Could the name be misunderstood or misconstrued? You need to be comfortable with your business name but so do your customers. Don’t limit your market or scare leads away by choosing a controversial name. Think about it from all angles and make sure that your name doesn’t exclude any of your potential customers.
Is the name unique to your industry?
When you find yourself starting to favour one name or another, check to make sure that there are currently no businesses in the market with the same name. Don’t copy your competitors. If someone in the same field has a similar name, choose something else. You will have endless trouble if your business name is identical or too similar to another business selling the same products or services. Customers will likely confuse your business with your competitors and customer retention becomes difficult and expensive.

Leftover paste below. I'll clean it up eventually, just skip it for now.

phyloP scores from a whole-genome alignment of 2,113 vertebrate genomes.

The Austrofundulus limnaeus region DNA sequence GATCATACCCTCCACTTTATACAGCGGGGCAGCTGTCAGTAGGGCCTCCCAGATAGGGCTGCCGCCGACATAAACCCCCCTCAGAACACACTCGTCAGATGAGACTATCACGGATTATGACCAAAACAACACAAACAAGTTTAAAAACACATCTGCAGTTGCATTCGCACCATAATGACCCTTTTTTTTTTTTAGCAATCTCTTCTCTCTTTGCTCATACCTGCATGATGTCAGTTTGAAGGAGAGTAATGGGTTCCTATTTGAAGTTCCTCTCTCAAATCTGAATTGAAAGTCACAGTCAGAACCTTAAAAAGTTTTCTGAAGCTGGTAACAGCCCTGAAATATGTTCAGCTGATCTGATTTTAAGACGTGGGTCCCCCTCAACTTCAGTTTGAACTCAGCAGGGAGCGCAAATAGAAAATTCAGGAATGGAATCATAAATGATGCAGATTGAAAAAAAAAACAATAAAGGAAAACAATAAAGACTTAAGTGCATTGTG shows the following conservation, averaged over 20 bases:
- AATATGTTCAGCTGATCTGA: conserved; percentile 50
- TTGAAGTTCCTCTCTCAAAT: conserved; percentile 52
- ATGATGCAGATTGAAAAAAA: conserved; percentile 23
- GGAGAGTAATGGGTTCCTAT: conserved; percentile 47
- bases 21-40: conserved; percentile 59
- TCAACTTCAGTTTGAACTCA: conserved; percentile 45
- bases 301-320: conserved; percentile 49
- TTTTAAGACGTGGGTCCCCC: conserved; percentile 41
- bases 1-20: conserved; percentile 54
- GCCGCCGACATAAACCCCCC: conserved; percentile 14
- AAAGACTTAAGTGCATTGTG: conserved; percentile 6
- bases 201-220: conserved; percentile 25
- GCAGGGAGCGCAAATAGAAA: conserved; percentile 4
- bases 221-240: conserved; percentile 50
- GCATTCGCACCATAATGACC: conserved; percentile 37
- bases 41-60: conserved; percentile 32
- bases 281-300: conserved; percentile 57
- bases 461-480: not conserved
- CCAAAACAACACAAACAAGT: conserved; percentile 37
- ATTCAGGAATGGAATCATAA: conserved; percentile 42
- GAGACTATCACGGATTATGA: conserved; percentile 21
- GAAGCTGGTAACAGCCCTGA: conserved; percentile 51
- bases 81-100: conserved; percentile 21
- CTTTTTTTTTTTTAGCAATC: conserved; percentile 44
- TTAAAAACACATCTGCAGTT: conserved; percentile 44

If your name is too similar to your competitors, it also appears boring or unoriginal. This doesn’t help you stand out amongst the crowd. Eliminating names that are already taken can be a great way to cut down your shortlist. You can find out which names are already taken on the ASIC website.
Is the domain name available?
Once you’ve refined your short list, the last thing you should check prior to making a decision is whether the domain name for your business is available. These days, you don’t exist if you’re not online, so your domain name is going to be highly important to your brand. It can influence your brand visibility and awareness and impact your online marketing. You can check if your domain name is available here.